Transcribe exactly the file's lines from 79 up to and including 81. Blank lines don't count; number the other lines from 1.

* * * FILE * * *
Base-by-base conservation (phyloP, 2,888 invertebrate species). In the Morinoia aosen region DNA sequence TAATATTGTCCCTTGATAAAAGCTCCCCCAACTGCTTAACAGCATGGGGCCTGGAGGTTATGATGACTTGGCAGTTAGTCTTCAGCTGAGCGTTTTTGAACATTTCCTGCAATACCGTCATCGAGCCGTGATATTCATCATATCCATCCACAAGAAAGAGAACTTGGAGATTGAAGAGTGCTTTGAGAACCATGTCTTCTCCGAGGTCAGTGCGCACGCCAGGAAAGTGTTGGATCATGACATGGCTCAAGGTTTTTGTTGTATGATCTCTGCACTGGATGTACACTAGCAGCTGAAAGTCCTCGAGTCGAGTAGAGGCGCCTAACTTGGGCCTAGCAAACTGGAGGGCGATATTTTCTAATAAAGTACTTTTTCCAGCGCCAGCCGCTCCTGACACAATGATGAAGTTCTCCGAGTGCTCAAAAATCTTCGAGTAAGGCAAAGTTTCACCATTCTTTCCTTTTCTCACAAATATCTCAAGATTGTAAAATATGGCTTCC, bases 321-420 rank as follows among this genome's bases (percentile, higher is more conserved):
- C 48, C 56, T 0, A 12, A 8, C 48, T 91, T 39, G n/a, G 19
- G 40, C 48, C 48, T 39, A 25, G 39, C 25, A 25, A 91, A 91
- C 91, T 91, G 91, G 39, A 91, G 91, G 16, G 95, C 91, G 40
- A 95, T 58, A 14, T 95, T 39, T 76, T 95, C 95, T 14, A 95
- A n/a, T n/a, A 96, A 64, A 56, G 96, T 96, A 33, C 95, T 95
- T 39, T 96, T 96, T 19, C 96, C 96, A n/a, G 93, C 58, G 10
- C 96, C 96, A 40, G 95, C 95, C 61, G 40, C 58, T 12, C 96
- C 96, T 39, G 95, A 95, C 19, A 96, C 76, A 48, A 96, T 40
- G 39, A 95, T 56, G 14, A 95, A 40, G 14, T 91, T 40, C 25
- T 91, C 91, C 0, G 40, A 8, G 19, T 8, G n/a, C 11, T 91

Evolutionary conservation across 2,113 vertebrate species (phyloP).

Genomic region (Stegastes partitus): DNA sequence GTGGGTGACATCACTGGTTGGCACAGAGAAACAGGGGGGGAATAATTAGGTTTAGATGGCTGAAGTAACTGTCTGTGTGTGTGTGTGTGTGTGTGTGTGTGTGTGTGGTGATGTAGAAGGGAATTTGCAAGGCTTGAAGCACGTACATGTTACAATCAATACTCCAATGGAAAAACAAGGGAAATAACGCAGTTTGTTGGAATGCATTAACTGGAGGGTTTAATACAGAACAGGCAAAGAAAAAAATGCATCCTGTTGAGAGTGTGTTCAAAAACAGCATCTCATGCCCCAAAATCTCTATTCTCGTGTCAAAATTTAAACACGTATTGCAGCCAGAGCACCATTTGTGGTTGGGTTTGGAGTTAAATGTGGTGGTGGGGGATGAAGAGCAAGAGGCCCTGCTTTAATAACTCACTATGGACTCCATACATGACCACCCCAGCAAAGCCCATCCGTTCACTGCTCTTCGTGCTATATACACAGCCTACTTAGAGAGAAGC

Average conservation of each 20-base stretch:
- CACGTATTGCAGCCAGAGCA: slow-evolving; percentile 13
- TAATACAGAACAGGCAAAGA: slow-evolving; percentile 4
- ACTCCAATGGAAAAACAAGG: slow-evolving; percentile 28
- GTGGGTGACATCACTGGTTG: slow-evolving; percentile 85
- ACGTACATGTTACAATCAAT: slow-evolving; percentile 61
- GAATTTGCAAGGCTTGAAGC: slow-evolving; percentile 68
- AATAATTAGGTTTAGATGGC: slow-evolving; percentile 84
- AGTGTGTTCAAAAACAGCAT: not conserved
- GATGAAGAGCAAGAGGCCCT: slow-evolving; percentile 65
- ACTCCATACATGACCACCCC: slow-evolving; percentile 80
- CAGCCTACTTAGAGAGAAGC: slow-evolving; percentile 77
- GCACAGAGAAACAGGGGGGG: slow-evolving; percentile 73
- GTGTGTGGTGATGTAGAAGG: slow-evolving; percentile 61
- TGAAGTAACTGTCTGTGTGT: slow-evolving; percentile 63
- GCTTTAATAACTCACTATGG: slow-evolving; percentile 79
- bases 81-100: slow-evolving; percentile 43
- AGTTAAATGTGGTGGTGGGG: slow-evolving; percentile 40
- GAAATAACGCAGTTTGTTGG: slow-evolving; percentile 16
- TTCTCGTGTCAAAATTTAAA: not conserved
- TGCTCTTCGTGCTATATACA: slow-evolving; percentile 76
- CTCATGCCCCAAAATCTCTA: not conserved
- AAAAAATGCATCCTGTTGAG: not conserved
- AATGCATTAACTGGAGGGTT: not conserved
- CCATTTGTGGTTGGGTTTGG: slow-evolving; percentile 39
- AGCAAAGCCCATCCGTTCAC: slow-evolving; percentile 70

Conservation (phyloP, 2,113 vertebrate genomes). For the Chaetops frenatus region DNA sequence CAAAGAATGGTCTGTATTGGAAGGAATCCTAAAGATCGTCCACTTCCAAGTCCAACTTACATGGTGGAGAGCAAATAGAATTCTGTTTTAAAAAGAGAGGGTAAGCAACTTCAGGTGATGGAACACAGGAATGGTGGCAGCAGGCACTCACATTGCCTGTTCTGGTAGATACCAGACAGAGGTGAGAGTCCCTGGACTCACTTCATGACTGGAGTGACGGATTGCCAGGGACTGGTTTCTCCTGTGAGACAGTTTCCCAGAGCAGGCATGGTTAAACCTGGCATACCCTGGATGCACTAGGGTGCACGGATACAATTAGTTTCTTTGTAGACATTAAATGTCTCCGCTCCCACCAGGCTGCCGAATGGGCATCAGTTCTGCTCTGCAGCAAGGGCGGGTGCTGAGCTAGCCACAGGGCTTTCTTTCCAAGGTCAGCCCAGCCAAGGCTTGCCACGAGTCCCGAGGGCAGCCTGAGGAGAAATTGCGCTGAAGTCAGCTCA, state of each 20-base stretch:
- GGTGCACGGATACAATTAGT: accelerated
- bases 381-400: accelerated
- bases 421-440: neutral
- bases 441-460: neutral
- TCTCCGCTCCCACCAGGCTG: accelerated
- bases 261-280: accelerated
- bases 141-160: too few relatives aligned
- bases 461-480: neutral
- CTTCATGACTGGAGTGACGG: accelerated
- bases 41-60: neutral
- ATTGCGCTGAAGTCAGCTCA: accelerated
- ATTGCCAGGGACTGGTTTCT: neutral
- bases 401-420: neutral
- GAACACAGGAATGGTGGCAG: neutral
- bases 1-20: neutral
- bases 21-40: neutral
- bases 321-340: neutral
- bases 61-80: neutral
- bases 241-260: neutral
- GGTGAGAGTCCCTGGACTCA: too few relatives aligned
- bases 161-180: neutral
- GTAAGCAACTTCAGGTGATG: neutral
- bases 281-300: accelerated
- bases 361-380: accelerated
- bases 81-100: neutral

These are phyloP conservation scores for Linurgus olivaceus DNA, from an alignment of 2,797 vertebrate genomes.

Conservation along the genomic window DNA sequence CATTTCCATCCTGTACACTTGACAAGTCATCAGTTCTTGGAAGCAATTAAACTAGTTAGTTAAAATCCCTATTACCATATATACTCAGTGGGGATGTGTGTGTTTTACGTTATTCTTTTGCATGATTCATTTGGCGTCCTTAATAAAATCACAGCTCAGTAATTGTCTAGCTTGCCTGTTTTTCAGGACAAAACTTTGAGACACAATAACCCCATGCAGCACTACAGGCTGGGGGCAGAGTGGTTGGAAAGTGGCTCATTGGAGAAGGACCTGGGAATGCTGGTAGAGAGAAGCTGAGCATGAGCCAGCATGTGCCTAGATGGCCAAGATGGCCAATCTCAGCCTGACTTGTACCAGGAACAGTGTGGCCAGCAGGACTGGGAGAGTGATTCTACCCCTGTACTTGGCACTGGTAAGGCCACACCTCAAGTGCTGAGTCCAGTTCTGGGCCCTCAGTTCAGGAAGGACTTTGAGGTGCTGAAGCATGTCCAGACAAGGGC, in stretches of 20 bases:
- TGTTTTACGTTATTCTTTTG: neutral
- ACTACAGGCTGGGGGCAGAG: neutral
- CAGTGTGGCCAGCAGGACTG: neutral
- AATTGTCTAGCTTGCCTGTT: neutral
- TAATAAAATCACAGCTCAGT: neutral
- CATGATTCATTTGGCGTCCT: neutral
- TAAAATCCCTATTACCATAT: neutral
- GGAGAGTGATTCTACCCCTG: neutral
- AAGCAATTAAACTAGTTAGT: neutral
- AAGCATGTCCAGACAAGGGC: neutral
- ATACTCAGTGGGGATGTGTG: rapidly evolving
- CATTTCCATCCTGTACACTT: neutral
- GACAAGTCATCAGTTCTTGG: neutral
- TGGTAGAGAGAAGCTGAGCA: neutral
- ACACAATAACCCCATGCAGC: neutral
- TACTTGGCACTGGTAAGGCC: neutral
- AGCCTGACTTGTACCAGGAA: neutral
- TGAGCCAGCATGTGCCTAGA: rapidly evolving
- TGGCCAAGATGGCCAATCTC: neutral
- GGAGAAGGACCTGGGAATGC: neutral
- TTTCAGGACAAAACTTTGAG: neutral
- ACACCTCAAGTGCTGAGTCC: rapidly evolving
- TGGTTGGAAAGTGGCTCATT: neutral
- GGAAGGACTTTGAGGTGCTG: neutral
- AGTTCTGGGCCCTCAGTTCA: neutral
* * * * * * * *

- CATTTCCATCCTGTACACTT: neutral
- GACAAGTCATCAGTTCTTGG: neutral
- TGGTAGAGAGAAGCTGAGCA: neutral